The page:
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Photo Credit: A24

Mia Goth’s performance in “Pearl” is an unforgettable delve into feminine rage. (Op-Ed)

Pearl, the second movie in Ti West’s X trilogy, is not as bloody as the original X film, but it is far more psychological and feminist and works brilliantly as a prequel. Set in 1918, Pearl (Mia Goth), the old woman from X, lives with her German immigrant parents on their family farm in Texas. As the Spanish Flu rages, Pearl’s mother forces her to stay isolated from the rest of the world. The newly married Pearl’s husband is off fighting in World War I, and she has no one in her life who understands her or her love of film. Her disabled father keeps her tethered to the farm, as she is his primary caretaker. Extremely dissatisfied with her life and the limited roles for women, she slowly starts to lose her sanity.

Many women can relate to Pearl’s struggle and rejoice in her bloody reclamation of her freedom; when the oppressed Pearl finally snaps, the divine feminine rage that ensues is carnal, bloody, and psychopathic. Mia Goth’s performance is as emotional as it is brutal.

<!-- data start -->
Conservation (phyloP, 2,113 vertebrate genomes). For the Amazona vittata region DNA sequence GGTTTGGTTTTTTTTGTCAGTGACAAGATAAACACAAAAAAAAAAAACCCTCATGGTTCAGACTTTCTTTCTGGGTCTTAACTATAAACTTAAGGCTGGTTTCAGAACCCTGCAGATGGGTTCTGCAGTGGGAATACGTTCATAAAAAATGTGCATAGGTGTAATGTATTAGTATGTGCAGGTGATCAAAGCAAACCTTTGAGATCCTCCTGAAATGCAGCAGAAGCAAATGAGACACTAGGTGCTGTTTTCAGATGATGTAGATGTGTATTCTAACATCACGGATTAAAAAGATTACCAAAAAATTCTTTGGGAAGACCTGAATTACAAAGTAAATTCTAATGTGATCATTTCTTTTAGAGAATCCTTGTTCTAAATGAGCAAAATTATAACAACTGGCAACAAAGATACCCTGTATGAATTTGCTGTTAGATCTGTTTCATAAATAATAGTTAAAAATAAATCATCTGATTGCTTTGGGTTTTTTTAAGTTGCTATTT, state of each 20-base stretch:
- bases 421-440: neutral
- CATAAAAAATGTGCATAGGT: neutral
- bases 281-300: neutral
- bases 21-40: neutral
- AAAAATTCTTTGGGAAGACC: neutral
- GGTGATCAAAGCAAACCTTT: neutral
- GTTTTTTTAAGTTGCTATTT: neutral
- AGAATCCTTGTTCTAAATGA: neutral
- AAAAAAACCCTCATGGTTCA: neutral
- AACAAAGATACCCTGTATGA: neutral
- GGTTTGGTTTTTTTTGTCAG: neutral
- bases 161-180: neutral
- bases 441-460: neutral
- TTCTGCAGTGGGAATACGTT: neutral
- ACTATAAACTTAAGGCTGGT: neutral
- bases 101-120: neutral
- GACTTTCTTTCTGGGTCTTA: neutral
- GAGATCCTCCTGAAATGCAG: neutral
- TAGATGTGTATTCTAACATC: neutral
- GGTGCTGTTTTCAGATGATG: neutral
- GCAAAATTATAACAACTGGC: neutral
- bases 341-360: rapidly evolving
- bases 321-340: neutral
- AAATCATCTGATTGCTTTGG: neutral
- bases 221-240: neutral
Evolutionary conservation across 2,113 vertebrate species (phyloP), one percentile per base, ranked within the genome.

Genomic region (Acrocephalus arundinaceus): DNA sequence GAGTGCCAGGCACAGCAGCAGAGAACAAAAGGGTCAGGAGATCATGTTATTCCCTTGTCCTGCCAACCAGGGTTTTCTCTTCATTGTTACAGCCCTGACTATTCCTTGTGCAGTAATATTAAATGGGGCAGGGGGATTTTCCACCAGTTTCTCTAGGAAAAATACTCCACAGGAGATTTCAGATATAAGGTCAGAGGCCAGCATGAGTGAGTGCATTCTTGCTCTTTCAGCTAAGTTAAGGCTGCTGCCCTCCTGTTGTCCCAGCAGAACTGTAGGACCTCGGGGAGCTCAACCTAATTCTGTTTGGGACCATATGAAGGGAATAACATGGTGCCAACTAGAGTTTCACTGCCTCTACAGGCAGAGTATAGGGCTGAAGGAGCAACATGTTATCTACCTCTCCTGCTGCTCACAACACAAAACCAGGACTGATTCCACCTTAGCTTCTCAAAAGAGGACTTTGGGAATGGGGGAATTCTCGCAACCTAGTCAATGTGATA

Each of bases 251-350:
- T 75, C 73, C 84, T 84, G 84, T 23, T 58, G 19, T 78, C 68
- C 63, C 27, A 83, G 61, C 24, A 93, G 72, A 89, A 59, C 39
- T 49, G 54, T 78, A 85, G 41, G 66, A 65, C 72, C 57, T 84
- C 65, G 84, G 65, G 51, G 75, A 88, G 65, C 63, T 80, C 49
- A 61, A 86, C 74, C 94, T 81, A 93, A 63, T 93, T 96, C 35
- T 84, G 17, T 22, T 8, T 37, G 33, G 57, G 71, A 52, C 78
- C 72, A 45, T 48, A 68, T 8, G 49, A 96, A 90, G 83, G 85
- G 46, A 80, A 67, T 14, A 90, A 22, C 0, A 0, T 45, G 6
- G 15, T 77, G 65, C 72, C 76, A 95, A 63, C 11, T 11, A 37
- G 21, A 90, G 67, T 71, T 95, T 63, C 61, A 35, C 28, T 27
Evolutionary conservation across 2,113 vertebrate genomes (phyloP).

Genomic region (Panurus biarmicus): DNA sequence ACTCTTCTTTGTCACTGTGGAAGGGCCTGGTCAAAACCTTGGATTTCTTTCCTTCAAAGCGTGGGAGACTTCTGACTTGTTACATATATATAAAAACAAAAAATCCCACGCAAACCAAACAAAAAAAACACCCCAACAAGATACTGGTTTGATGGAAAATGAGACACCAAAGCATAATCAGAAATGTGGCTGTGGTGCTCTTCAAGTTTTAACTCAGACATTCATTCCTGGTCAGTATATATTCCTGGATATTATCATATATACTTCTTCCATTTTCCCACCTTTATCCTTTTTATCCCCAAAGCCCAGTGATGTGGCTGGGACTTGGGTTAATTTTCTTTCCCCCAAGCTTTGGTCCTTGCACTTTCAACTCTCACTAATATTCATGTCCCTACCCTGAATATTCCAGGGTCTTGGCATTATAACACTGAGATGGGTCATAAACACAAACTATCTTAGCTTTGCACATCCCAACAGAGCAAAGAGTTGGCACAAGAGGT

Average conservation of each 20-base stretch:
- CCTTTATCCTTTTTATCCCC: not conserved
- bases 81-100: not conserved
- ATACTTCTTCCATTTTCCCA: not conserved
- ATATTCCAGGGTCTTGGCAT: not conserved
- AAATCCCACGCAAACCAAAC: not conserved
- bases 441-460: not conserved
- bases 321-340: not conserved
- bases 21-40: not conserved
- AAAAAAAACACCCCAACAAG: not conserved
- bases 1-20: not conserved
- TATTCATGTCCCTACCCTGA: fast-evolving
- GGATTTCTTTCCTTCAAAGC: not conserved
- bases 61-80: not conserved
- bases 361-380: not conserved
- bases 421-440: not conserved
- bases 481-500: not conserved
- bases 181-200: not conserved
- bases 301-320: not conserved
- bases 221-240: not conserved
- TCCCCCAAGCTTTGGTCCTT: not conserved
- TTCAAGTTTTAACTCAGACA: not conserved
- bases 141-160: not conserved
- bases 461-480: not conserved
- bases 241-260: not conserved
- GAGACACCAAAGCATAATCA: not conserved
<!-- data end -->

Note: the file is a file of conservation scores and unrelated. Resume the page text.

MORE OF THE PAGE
This is not a slasher film, but a slow descent into madness for a young woman who simply wanted more for herself. Pearl’s mother, Ruth, is cruel and unflinching, not giving in to what she perceives as Pearl’s childish whims of stardom. Mia Goth plays this role beautifully, encompassing the suppressed rage of a woman forced to occupy a prescribed life with set rules and little freedom. Many clips from the film have been used on TikTok, with women reenacting Pearl’s screams and the iconic line “Please, I’m a star!” While women may have more freedom and opportunities than Pearl, we are increasingly losing our rights at the hands of the United States government. The overturning of Roe v. Wade ignited a fire within women who feel ignored, trapped, and disrespected by Republicans who wish to strip our bodily autonomy away, even in cases of rape or incest.

Mia Goth’s performance is terrifying to watch, from her prolonged, protracted smile, to the tears that stream down her cheeks, to her wide, wild eyes. The rage, sorrow, regret, and lividity that reside within Pearl are innately feminine in every aspect, as she sees men able to do whatever they please, such as working as a film projectionist. I have never seen a performance so raw, Goth does not disappoint.


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